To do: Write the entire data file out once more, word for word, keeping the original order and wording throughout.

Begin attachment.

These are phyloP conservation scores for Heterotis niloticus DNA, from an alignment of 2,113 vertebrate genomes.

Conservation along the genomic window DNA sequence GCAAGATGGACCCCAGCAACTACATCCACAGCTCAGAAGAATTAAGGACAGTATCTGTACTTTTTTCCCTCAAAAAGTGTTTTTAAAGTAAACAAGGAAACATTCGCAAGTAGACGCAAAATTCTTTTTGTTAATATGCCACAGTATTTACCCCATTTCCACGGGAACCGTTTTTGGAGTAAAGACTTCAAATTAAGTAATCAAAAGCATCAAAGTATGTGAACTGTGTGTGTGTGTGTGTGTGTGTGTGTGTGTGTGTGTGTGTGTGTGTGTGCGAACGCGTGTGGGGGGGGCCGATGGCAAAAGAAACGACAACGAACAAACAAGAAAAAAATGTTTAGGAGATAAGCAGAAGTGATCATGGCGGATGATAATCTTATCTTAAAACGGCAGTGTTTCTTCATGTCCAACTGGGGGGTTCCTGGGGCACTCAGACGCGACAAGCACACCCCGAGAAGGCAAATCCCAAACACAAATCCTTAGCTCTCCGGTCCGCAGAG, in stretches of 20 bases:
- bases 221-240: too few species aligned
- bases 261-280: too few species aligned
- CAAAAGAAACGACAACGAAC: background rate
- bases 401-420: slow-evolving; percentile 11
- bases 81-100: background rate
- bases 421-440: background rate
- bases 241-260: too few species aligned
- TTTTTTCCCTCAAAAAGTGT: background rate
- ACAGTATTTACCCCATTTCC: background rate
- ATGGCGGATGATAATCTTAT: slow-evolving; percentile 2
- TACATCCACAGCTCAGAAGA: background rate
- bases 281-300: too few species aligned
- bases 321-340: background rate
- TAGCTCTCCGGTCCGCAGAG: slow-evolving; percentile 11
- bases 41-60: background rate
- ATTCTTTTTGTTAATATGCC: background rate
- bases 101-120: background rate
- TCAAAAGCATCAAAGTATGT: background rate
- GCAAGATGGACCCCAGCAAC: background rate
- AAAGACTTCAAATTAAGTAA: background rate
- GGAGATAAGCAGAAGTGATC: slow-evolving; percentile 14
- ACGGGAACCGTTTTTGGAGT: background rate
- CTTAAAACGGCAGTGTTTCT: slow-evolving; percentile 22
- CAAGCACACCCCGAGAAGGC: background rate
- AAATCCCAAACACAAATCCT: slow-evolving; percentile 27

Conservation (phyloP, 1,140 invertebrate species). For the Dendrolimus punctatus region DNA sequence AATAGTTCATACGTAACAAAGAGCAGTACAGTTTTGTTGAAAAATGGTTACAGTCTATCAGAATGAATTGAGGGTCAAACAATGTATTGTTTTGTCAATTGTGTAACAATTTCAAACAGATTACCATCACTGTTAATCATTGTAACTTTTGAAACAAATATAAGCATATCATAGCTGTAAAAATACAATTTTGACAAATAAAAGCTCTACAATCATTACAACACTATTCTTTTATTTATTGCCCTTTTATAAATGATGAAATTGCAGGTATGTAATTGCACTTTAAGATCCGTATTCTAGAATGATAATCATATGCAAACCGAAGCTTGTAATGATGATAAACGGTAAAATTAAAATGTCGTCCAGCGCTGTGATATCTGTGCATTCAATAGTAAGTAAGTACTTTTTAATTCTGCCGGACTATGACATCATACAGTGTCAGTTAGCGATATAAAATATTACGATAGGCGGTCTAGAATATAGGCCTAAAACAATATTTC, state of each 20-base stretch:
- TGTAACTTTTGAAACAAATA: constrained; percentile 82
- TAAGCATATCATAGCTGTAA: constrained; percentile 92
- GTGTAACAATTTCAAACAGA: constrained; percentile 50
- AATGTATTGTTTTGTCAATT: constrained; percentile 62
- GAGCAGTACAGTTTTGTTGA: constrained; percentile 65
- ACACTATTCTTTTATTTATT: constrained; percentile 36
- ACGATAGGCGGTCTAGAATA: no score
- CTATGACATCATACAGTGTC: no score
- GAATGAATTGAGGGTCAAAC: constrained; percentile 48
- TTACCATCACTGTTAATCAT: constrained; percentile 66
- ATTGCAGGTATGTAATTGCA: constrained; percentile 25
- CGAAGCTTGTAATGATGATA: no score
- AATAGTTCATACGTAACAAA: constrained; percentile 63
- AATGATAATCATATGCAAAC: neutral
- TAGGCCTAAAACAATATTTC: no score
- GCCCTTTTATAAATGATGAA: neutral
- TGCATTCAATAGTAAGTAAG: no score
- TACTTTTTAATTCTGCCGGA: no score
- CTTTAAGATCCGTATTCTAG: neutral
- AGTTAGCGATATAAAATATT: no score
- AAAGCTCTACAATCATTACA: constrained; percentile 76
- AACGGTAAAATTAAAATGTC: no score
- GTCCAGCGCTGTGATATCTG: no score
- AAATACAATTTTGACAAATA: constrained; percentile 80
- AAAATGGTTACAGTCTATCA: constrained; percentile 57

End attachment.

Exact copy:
These are phyloP conservation scores for Heterotis niloticus DNA, from an alignment of 2,113 vertebrate genomes.

Conservation along the genomic window DNA sequence GCAAGATGGACCCCAGCAACTACATCCACAGCTCAGAAGAATTAAGGACAGTATCTGTACTTTTTTCCCTCAAAAAGTGTTTTTAAAGTAAACAAGGAAACATTCGCAAGTAGACGCAAAATTCTTTTTGTTAATATGCCACAGTATTTACCCCATTTCCACGGGAACCGTTTTTGGAGTAAAGACTTCAAATTAAGTAATCAAAAGCATCAAAGTATGTGAACTGTGTGTGTGTGTGTGTGTGTGTGTGTGTGTGTGTGTGTGTGTGTGTGTGCGAACGCGTGTGGGGGGGGCCGATGGCAAAAGAAACGACAACGAACAAACAAGAAAAAAATGTTTAGGAGATAAGCAGAAGTGATCATGGCGGATGATAATCTTATCTTAAAACGGCAGTGTTTCTTCATGTCCAACTGGGGGGTTCCTGGGGCACTCAGACGCGACAAGCACACCCCGAGAAGGCAAATCCCAAACACAAATCCTTAGCTCTCCGGTCCGCAGAG, in stretches of 20 bases:
- bases 221-240: too few species aligned
- bases 261-280: too few species aligned
- CAAAAGAAACGACAACGAAC: background rate
- bases 401-420: slow-evolving; percentile 11
- bases 81-100: background rate
- bases 421-440: background rate
- bases 241-260: too few species aligned
- TTTTTTCCCTCAAAAAGTGT: background rate
- ACAGTATTTACCCCATTTCC: background rate
- ATGGCGGATGATAATCTTAT: slow-evolving; percentile 2
- TACATCCACAGCTCAGAAGA: background rate
- bases 281-300: too few species aligned
- bases 321-340: background rate
- TAGCTCTCCGGTCCGCAGAG: slow-evolving; percentile 11
- bases 41-60: background rate
- ATTCTTTTTGTTAATATGCC: background rate
- bases 101-120: background rate
- TCAAAAGCATCAAAGTATGT: background rate
- GCAAGATGGACCCCAGCAAC: background rate
- AAAGACTTCAAATTAAGTAA: background rate
- GGAGATAAGCAGAAGTGATC: slow-evolving; percentile 14
- ACGGGAACCGTTTTTGGAGT: background rate
- CTTAAAACGGCAGTGTTTCT: slow-evolving; percentile 22
- CAAGCACACCCCGAGAAGGC: background rate
- AAATCCCAAACACAAATCCT: slow-evolving; percentile 27

Conservation (phyloP, 1,140 invertebrate species). For the Dendrolimus punctatus region DNA sequence AATAGTTCATACGTAACAAAGAGCAGTACAGTTTTGTTGAAAAATGGTTACAGTCTATCAGAATGAATTGAGGGTCAAACAATGTATTGTTTTGTCAATTGTGTAACAATTTCAAACAGATTACCATCACTGTTAATCATTGTAACTTTTGAAACAAATATAAGCATATCATAGCTGTAAAAATACAATTTTGACAAATAAAAGCTCTACAATCATTACAACACTATTCTTTTATTTATTGCCCTTTTATAAATGATGAAATTGCAGGTATGTAATTGCACTTTAAGATCCGTATTCTAGAATGATAATCATATGCAAACCGAAGCTTGTAATGATGATAAACGGTAAAATTAAAATGTCGTCCAGCGCTGTGATATCTGTGCATTCAATAGTAAGTAAGTACTTTTTAATTCTGCCGGACTATGACATCATACAGTGTCAGTTAGCGATATAAAATATTACGATAGGCGGTCTAGAATATAGGCCTAAAACAATATTTC, state of each 20-base stretch:
- TGTAACTTTTGAAACAAATA: constrained; percentile 82
- TAAGCATATCATAGCTGTAA: constrained; percentile 92
- GTGTAACAATTTCAAACAGA: constrained; percentile 50
- AATGTATTGTTTTGTCAATT: constrained; percentile 62
- GAGCAGTACAGTTTTGTTGA: constrained; percentile 65
- ACACTATTCTTTTATTTATT: constrained; percentile 36
- ACGATAGGCGGTCTAGAATA: no score
- CTATGACATCATACAGTGTC: no score
- GAATGAATTGAGGGTCAAAC: constrained; percentile 48
- TTACCATCACTGTTAATCAT: constrained; percentile 66
- ATTGCAGGTATGTAATTGCA: constrained; percentile 25
- CGAAGCTTGTAATGATGATA: no score
- AATAGTTCATACGTAACAAA: constrained; percentile 63
- AATGATAATCATATGCAAAC: neutral
- TAGGCCTAAAACAATATTTC: no score
- GCCCTTTTATAAATGATGAA: neutral
- TGCATTCAATAGTAAGTAAG: no score
- TACTTTTTAATTCTGCCGGA: no score
- CTTTAAGATCCGTATTCTAG: neutral
- AGTTAGCGATATAAAATATT: no score
- AAAGCTCTACAATCATTACA: constrained; percentile 76
- AACGGTAAAATTAAAATGTC: no score
- GTCCAGCGCTGTGATATCTG: no score
- AAATACAATTTTGACAAATA: constrained; percentile 80
- AAAATGGTTACAGTCTATCA: constrained; percentile 57